THE EFFECTS OF PERSONALITY SIMILARITY ON PEER RATINGS OF CONTEXTUAL WORK BEHAVIORS

Authors

  • DAVID ANTONIONI,

    Corresponding author
    1. School of Business University of Wisconsin-Madison
      and requests for reprints should be addressed to David Antonioni, School of Business, University of Wisconsin-Madison, Madison, WI 53706-1323; danto-nioni@bus.wisc.edu.
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  • HEEJOON PARK

    1. Industrial Relations Research Institute University of Wisconsin-Madison
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  • The authors thank Lewis Goldberg, Craig Olson, and the three anonymous reviewers for helpful comments on earlier versions of this paper.

and requests for reprints should be addressed to David Antonioni, School of Business, University of Wisconsin-Madison, Madison, WI 53706-1323; danto-nioni@bus.wisc.edu.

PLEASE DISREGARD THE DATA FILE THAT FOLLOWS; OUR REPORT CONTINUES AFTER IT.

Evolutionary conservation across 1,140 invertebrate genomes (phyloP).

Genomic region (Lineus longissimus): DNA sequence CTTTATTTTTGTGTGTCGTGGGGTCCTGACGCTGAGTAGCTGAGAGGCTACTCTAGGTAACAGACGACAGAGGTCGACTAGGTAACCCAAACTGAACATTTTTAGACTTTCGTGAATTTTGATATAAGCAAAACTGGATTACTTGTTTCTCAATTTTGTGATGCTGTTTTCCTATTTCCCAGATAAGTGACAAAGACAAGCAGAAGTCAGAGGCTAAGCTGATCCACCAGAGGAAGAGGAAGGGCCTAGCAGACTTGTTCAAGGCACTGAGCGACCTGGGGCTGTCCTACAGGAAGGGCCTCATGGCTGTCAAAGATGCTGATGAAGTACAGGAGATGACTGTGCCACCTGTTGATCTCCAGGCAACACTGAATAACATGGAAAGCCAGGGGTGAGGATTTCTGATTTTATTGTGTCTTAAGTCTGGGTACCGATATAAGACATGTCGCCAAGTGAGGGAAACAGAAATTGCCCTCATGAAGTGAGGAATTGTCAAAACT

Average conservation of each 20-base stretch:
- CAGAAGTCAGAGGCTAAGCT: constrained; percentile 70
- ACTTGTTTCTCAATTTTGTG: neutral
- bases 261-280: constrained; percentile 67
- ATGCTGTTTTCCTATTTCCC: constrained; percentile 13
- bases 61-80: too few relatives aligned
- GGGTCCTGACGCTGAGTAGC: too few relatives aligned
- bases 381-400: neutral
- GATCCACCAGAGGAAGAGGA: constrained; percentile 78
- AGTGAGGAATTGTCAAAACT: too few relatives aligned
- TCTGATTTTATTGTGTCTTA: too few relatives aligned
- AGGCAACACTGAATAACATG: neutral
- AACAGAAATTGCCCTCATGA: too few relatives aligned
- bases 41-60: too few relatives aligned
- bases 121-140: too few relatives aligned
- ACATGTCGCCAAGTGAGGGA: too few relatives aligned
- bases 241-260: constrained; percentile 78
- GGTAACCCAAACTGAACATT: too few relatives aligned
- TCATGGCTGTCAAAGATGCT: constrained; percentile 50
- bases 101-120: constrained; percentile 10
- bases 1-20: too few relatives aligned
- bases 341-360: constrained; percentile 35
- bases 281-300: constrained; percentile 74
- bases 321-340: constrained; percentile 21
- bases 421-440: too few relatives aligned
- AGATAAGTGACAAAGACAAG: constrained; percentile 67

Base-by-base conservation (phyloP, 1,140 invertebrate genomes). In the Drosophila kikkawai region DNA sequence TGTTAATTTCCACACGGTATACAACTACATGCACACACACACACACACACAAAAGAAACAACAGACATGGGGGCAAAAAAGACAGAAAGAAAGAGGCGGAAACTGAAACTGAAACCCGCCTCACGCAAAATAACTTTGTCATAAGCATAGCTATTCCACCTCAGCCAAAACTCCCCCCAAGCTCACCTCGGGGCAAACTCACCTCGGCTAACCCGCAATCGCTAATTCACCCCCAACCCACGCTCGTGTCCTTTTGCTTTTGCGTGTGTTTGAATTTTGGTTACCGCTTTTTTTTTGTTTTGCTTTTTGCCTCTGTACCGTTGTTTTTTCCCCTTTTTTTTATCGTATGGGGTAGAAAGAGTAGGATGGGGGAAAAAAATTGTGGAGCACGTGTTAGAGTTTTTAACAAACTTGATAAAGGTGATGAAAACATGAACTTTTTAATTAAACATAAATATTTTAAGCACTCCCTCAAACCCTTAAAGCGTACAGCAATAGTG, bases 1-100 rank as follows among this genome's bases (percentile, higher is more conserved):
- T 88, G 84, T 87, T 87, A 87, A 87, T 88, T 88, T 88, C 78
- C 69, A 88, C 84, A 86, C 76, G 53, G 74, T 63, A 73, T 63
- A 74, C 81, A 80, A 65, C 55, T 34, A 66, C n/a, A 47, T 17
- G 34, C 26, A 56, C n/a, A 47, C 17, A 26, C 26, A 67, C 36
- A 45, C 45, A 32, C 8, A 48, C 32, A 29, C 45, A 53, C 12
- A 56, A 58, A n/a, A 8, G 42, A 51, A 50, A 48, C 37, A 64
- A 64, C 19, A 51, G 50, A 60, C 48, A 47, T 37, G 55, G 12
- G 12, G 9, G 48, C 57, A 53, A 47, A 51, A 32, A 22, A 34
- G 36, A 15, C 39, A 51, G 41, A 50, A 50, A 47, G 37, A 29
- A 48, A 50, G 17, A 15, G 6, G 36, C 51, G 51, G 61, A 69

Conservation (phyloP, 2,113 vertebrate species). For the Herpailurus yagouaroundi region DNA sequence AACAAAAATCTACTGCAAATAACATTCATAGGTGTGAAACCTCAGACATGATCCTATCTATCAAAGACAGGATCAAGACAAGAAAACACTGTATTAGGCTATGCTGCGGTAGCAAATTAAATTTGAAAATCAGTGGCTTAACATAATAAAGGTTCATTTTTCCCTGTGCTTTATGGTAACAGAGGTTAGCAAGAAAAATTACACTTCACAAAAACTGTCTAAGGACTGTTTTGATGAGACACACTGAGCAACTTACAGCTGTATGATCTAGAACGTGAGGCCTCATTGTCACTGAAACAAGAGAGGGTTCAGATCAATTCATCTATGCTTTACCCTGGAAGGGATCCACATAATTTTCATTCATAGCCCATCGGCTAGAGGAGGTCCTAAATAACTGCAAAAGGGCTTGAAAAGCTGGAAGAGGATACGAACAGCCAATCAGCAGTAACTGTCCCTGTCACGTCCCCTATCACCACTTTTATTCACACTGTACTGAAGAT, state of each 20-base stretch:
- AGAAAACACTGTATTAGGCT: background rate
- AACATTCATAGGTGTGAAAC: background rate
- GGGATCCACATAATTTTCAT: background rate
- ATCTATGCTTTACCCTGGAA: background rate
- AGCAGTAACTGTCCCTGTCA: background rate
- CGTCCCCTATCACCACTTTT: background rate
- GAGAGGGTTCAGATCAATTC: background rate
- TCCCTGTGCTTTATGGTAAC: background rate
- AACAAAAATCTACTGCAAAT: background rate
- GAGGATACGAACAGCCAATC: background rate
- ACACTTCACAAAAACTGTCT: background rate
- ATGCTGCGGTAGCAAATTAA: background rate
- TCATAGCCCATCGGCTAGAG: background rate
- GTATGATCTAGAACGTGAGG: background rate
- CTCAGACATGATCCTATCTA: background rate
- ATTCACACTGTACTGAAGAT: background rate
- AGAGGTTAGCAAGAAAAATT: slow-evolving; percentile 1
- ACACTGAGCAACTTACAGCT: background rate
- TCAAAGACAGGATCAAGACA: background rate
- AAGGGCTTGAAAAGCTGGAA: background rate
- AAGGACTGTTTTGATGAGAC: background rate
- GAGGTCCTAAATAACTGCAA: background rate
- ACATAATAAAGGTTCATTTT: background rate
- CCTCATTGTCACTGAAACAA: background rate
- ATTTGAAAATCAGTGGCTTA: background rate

Abstract

The present field study investigates whether rater-ratee similarity in the Big Five personality factors influences peer ratings of contextual work behaviors. It overcomes problems that previous studies have had by using a polynomial regression analysis and by correcting the potential biases from nonindependence. Using more than 500 peer dyads, we found that rater-ratee similarity in Conscientiousness, but not in other dimensions, was positively associated with peer ratings even after controlling for interpersonal affect. These results suggest that the observed effect of personality similarity may reflect actual behavioral differences rather than biases due to interpersonal affect. Implications of the findings are discussed along with recommendations for future research.

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